THIS weekend Swindon will join other towns and cities across the country in falling silent to remember those who have fought in conflicts to preserve the freedom that we enjoy today.

There will be a number of opportunities for people to pay their respects over the coming days, whether it is at the official opening of the Royal British Legion’s Field of Remembrance at Lydiard Park’s Walled Garden tomorrow or at the two minute’s silence at The Cenotaph in the town centre on Saturday.

And, of course, on Remembrance Sunday itself, at the many services being held across the town, we will honour those who gave their lives and those who survived, Here at the council we will be paying our own special tribute to the fallen with the unveiling of a special plaque in the main reception area of Civic Offices this afternoon.

Swindon’s First World War memorial was bought, along with The Cenotaph, by public conscription not long after 1918 as a permanent reminder of more than 900 people from the town, who died during the Great War.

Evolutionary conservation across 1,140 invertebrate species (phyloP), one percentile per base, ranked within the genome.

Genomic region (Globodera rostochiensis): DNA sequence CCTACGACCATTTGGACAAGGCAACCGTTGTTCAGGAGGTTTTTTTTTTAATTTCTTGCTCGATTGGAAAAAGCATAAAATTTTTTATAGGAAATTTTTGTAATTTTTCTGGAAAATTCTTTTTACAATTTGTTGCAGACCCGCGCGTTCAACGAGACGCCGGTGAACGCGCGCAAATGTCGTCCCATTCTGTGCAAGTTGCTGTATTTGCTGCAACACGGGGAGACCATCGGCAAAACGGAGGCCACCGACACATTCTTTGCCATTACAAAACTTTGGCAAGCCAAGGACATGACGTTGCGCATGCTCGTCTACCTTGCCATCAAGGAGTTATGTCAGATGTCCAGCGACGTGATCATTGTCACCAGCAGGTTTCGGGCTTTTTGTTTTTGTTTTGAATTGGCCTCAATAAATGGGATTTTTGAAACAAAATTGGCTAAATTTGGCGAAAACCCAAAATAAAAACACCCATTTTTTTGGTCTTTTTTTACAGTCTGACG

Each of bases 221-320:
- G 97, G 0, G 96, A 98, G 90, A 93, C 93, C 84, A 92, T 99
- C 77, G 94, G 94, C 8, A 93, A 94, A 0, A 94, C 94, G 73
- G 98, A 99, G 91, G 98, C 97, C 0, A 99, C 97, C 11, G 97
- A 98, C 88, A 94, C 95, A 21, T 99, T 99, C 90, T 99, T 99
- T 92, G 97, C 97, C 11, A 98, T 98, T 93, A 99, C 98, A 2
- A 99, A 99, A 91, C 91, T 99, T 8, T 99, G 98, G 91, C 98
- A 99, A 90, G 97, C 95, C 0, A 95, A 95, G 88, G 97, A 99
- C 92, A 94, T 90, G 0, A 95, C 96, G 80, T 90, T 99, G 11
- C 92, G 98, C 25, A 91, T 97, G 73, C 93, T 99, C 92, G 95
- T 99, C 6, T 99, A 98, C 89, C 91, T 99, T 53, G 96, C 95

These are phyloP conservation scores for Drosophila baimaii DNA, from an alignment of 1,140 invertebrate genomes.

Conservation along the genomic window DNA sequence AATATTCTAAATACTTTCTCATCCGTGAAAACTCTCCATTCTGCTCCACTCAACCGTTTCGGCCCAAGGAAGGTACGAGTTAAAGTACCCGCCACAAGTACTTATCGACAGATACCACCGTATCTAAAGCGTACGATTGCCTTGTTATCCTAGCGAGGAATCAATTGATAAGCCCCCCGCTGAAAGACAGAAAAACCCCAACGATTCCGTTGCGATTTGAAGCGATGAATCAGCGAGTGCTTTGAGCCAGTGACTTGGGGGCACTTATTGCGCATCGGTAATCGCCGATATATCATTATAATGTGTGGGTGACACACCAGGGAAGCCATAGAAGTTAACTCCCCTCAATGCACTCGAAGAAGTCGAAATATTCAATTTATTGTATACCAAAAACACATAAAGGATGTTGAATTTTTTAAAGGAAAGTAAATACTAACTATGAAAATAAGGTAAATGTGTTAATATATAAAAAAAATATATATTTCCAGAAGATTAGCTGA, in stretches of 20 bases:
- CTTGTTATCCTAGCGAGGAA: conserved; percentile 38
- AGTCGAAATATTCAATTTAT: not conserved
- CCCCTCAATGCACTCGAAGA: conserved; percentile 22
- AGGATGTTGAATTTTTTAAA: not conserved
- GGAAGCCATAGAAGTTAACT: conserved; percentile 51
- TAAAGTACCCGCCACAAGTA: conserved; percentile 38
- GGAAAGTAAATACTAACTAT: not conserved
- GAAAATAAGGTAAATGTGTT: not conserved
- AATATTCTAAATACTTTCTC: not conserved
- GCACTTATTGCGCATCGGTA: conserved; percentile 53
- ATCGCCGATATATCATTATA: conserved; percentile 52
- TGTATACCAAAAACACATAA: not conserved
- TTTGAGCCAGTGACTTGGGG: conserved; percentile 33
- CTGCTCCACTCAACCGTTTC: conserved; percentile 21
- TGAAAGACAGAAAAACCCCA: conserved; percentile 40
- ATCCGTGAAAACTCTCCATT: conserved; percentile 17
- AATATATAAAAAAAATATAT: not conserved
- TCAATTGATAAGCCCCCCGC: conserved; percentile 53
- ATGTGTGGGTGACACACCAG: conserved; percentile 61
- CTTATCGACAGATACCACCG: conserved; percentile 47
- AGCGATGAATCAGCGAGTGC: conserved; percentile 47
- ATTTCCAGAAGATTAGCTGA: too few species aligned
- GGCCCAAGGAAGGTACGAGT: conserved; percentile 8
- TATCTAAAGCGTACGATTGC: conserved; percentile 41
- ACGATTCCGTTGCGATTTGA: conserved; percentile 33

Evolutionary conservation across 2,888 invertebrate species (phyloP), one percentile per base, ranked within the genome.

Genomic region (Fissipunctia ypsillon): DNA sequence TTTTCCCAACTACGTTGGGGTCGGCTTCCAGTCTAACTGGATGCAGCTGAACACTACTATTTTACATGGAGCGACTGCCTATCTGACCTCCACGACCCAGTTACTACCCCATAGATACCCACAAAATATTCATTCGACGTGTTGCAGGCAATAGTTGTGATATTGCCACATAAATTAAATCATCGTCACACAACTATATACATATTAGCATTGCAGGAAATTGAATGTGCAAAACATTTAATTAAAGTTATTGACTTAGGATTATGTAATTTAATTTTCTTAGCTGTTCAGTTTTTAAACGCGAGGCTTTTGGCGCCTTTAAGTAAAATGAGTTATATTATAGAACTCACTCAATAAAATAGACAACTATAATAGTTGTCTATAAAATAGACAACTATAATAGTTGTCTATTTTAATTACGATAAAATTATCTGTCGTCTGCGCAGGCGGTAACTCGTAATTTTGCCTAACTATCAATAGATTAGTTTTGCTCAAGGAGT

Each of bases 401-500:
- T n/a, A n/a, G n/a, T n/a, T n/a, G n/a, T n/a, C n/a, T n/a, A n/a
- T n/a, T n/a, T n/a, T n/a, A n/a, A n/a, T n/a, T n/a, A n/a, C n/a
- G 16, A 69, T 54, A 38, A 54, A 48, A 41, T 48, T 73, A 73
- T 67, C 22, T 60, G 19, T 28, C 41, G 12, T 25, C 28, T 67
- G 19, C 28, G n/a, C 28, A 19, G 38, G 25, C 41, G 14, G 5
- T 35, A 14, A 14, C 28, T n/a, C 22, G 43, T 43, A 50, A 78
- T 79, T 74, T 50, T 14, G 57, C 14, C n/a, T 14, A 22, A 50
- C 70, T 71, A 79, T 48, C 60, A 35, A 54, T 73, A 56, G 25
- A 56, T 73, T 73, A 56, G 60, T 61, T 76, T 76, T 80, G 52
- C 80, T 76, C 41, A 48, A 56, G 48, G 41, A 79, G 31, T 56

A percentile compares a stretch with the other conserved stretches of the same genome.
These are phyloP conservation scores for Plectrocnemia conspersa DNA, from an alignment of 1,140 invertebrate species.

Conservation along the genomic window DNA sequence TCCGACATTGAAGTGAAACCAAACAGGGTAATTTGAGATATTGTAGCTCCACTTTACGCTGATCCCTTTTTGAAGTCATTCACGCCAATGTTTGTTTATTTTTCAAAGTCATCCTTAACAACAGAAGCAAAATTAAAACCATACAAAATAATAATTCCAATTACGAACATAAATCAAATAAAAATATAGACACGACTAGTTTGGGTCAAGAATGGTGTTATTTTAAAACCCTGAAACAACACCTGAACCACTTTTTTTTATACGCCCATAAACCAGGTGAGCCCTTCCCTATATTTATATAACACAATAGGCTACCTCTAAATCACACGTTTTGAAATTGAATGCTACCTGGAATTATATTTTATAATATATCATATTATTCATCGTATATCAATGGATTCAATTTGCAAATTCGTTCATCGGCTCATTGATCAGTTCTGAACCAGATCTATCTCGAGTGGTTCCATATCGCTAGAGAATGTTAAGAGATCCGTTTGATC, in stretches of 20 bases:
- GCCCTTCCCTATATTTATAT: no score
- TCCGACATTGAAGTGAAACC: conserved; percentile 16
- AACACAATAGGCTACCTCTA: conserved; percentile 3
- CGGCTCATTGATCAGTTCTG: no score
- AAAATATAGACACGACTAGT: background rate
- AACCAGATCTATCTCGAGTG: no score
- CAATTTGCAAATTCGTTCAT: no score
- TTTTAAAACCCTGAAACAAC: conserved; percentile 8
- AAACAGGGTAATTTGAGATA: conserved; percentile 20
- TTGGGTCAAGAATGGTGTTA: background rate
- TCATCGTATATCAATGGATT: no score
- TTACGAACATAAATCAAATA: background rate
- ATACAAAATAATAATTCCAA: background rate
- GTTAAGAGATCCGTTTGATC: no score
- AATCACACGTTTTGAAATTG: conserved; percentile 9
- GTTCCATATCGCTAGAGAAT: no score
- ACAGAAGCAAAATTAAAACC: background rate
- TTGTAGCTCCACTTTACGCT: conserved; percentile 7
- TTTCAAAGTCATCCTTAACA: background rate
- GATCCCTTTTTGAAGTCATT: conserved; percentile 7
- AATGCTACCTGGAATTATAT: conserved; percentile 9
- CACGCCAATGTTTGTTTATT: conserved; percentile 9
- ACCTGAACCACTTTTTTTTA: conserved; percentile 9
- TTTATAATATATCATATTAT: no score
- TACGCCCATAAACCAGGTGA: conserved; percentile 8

The memorial, which is a huge wooden plaque, was placed in the old town hall in Regent Circus but, unfortunately, over time, suffered water damage and has been out of public view for a number of years. Until now.

Three years ago, my cabinet colleague Coun Garry Perkins asked our museums and heritage team to secure external funding to bring the memorial back to its former glory.

And I’m pleased that we are able to once again display this great tribute at this particularly poignant time.

Coun Perkins took up the baton to have the memorial restored after an initial request from the late former mayor Rex Barnett.

I know Rex would have been immensely proud to see the memorial back on show especially as it also bears the name of his own father who lost his life during the war.

We also wanted to put the solid oak plaque back on public display within the centenary of the Great War and I am delighted we have been able to do so.

The restoration of the memorial is the latest project to honour our fallen, with Swindon Libraries’ Local Studies team having trawled through local records to compile a Roll Of Honour for those from Swindon who lost their lives during the Second World War.

When you pause to reflect this weekend, I would ask you to spare a few moments to think about our local heroes. They may be no longer be with us but they will never be forgotten.